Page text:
I ordered a 33ft (10 m) telescopic mast from SotaBeams . The collapsed mast is 26.5 inches (67 cm), easily fitting into a sizable travel bag. It weights only 2.9 lbs (1.3 kg), perfect for travel. You may use any suitable masts, of course; however, it is important that the mast does not contain carbon, which is electrically conducive material. A cheep fiberglass-fishing pole will do just fine.
I choose the coax feed to be RG-174. Although it presents a relatively high loss, it is negligible on HF with its short, about 20 ft (~6 m) length in my case. It has low weight and it is easy to handle.
Both ends have a BNC connector and a few turns on a toroid at one of its ends to reduce common mode currents. I measured the frequency response of its shield between the two ends, and from 1MHz to about 20MHz it shown over 1,500 Ohms, which is reasonably good for common mode rejection for my target bands.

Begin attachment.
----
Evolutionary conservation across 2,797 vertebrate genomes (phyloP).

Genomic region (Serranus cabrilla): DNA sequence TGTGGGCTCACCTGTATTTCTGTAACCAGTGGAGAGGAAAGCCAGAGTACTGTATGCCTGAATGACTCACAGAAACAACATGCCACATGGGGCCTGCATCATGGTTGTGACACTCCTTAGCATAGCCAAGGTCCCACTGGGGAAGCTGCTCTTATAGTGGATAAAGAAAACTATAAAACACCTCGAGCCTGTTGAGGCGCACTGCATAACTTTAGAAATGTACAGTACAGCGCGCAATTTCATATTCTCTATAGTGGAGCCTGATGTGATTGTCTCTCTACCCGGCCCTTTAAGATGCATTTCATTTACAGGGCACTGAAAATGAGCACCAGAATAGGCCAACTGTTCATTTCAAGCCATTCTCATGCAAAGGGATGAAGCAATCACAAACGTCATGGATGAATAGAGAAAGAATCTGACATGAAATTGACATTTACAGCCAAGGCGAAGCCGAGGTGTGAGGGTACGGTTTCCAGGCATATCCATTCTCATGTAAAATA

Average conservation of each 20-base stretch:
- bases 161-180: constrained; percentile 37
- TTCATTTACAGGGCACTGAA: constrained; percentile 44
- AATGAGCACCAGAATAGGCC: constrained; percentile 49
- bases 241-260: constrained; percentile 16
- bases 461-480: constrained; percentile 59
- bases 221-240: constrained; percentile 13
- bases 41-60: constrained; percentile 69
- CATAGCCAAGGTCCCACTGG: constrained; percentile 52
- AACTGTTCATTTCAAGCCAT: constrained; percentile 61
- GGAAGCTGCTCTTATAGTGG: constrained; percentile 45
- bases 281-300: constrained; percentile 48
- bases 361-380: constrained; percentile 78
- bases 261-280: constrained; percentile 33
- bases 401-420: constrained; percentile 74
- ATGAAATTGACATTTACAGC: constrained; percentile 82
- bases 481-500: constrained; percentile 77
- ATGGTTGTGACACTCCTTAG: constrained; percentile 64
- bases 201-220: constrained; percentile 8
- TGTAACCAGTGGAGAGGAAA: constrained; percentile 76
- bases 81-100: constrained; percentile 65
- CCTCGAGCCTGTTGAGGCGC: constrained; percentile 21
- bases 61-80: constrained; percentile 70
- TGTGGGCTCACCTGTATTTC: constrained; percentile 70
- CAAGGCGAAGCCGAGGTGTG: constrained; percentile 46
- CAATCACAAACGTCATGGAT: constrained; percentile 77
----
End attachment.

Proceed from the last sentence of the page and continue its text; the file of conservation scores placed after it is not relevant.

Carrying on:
I was very anxious to see how this Rybakov antenna tunes up on various bands. It was a cold winter day, two days after the Christmas holiday, when I erected the antenna in a nearby forest preserve with its two radials spread around on the ground. The KX3 auto-tuner tuned up 80m all the way to 6m bands, including all WARC bands with ease. I did not try 160m, and think that even 80m is probably not a very usable band with such a short whip.
Nevertheless, we know, a dummy load tunes up just fine, so the real test is generating QSOs. I produced some QSOs on 40m CW with 10W, receiving reasonable reports from as far as 950 mi (1508.2 km) away. I deduced, if it worked on the lowest band of my target bands, it is only the propagation conditions that will affect the higher bands. I decided to take the chance and take it to Lanzarote for my trip.
The second day after settling in the hotel, I surveyed the balcony and the surroundings for the placement of the antenna. To the left of the balcony was a video surveillance camera, so I decided to install the pole in the evening, perhaps the camera’s vision is reduced, as well as nobody will be outside the hotel grounds to see it. The right side of the balcony had a grove on top of the building side, where I could slide the antenna pole to be out of the sight of the camera. The following pictures demonstrate the placement of the antenna; however, I could not take pictures during the evening, therefore it is only illustrated with a red line.